Jobs and the Economy

Shifting priorities

Arms production employs many workers with valuable skills. But the arms sector is, in the words of industry executives, "stagnant"[1] and "flatlining at best" (Guardian 15.4.2012).

Meanwhile other sectors with vastly greater potential are starved of government investment and political support. The most obvious example is renewable energy technology, which features high-tech manufacturing and the same engineering skills sets as arms production. The contrast in market potential is starkly summed-up by Defence Industry publisher, Jane's:

The defense market worldwide is worth a trillion dollars annually. The energy and environmental market is worth at least eight times this amount. The former is set to contract...; the latter is set to expand exponentially, especially in the renewables arena.

Jane's online

However, in 2012 the government spent nearly 30 times more on arms Research & Development than it did on renewable energy R&D.[2]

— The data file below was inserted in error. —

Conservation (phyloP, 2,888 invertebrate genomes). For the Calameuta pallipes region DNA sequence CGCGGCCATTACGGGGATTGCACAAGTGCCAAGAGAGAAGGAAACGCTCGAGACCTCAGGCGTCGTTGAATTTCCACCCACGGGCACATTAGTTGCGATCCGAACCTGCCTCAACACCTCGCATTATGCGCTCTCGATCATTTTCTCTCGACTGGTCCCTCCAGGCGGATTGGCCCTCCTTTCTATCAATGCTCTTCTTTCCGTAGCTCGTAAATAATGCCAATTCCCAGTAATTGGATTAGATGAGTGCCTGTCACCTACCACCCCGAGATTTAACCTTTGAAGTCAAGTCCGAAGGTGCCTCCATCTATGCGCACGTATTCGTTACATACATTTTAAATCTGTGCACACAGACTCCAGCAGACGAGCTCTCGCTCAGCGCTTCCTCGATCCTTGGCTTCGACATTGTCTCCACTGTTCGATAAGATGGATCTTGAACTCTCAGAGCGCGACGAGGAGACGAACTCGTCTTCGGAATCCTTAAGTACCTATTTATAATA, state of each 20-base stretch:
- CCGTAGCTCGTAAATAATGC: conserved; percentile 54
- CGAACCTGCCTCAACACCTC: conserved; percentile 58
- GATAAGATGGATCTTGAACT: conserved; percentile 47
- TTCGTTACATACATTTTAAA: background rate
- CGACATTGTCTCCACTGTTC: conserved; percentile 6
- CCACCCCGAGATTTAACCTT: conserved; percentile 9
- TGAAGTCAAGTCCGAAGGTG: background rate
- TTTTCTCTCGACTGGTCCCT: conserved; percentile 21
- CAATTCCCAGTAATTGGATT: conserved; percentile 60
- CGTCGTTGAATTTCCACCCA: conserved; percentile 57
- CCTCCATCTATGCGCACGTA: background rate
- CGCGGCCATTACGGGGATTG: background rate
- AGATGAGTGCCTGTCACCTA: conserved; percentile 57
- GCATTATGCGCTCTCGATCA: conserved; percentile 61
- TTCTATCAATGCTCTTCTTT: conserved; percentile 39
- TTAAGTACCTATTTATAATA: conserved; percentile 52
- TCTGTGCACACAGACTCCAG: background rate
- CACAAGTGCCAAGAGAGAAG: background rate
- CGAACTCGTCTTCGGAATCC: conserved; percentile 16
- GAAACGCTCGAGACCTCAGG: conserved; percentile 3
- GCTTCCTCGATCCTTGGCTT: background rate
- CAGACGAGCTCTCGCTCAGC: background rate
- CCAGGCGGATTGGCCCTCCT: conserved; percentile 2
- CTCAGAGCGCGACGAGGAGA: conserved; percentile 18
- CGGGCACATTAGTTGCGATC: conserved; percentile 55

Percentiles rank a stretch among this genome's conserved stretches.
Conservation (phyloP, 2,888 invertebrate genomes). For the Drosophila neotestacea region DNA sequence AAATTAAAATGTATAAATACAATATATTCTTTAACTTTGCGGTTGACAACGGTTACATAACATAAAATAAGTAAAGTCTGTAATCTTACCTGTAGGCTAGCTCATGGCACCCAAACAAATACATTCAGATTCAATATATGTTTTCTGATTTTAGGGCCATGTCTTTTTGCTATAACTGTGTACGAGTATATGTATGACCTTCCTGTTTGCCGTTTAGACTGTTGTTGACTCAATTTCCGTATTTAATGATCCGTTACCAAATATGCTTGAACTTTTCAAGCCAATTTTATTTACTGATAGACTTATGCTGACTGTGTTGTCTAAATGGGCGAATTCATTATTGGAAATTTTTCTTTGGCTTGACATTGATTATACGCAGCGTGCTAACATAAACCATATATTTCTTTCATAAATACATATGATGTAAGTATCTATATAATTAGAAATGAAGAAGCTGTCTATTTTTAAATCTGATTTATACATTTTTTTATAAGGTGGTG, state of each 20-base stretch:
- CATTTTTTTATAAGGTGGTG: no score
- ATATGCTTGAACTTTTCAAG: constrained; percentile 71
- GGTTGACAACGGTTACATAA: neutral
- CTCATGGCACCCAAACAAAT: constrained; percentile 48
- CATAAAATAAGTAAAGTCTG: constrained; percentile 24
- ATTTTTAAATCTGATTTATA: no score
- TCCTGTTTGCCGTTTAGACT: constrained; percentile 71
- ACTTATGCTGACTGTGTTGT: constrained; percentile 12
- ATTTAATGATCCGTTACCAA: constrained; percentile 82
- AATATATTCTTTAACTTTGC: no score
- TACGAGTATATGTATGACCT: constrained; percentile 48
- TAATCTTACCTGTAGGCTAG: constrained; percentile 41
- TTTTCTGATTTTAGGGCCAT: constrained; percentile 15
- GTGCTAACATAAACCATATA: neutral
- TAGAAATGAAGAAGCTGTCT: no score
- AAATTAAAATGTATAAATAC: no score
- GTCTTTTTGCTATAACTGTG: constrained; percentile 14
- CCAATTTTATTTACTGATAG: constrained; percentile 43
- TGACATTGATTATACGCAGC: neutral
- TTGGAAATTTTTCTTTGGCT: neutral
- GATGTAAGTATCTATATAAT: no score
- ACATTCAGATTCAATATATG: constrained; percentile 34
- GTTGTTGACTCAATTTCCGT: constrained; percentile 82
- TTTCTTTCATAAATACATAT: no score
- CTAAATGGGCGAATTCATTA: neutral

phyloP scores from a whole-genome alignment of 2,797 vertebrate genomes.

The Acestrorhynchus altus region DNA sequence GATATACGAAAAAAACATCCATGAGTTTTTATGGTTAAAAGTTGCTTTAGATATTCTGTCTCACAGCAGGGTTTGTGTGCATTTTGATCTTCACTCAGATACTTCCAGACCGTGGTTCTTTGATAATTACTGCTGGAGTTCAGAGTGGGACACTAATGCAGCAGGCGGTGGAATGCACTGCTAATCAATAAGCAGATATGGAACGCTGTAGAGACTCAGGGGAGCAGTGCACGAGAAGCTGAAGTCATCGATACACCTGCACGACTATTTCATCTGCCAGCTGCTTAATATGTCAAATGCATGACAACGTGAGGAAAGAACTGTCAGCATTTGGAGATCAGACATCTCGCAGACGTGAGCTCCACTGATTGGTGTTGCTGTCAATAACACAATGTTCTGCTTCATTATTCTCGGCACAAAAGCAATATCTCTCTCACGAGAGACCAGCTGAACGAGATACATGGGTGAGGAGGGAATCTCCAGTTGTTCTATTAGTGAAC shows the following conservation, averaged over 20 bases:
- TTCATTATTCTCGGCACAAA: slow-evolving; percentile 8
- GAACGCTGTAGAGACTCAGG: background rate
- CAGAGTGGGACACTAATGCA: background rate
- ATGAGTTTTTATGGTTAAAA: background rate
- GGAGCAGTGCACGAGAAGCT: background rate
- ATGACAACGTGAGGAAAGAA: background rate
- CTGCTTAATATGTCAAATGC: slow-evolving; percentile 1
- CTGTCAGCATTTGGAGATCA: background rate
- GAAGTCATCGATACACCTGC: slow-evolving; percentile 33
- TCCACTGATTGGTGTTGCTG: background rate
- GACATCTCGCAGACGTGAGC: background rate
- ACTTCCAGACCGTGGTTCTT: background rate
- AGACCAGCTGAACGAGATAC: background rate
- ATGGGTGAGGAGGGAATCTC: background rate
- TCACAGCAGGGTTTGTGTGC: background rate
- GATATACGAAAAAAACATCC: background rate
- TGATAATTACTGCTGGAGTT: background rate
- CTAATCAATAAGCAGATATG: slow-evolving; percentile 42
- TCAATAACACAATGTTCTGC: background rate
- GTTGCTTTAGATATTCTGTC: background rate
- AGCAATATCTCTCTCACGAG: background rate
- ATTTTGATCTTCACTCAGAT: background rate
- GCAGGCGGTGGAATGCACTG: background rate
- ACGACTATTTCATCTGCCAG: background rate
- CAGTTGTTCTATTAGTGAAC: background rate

Because arms jobs are paid for by taxpayers, resources can be redirected. Shifting priorities to tackle climate change could have a dramatic impact. It could secure green jobs for the future and improve human security rather than threaten it.

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We'll be doing much more on "shifting priorities" over the coming months. Sign up to CAAT's email bulletin to follow developments.

  1. Defense News 9 July 2012. Interview with Ian King, CEO of BAE Systems: "The market is completely stagnant. Our peers are not doing much, either."
  2. UK Research & Development spending on arms was £1,306 million in 2011/12 (BIS, SET Statistics 2013) while R&D for renewable energy was £45.46 million in 2012 (International Energy Agency, R&D Statistics).
Page updated 17 July 2014
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